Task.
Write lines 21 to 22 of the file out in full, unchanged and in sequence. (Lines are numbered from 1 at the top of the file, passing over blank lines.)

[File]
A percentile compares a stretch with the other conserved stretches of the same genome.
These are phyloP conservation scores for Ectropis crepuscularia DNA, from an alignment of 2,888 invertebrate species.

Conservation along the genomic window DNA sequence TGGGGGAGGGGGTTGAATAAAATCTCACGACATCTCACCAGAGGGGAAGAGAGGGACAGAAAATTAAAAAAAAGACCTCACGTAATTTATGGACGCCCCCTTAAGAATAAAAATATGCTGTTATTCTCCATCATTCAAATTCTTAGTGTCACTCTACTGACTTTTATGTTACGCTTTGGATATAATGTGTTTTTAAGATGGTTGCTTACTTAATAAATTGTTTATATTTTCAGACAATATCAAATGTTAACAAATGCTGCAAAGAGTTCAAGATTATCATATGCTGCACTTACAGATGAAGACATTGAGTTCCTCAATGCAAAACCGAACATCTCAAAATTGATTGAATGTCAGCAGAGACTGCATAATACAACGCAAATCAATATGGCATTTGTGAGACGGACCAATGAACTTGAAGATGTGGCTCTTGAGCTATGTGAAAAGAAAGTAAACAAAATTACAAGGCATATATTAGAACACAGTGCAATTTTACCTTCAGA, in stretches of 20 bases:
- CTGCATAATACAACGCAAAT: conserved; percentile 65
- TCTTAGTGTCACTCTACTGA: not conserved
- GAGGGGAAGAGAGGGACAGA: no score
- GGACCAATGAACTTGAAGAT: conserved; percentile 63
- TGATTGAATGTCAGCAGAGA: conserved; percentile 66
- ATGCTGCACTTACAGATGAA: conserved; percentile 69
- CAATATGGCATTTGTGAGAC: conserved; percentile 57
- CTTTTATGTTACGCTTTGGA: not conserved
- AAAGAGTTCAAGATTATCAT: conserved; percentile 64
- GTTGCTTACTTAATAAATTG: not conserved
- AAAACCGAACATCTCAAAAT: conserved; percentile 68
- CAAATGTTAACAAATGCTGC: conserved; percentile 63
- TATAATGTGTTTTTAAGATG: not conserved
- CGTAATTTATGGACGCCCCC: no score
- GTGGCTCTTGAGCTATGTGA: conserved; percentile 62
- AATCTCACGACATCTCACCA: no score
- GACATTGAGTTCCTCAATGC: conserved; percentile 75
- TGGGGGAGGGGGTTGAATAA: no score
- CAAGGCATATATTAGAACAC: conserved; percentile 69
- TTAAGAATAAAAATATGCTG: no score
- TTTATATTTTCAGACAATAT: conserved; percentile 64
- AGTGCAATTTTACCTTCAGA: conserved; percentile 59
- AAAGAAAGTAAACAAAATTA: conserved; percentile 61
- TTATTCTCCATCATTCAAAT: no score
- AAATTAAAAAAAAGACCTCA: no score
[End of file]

- TGGGGGAGGGGGTTGAATAA: no score
- CAAGGCATATATTAGAACAC: conserved; percentile 69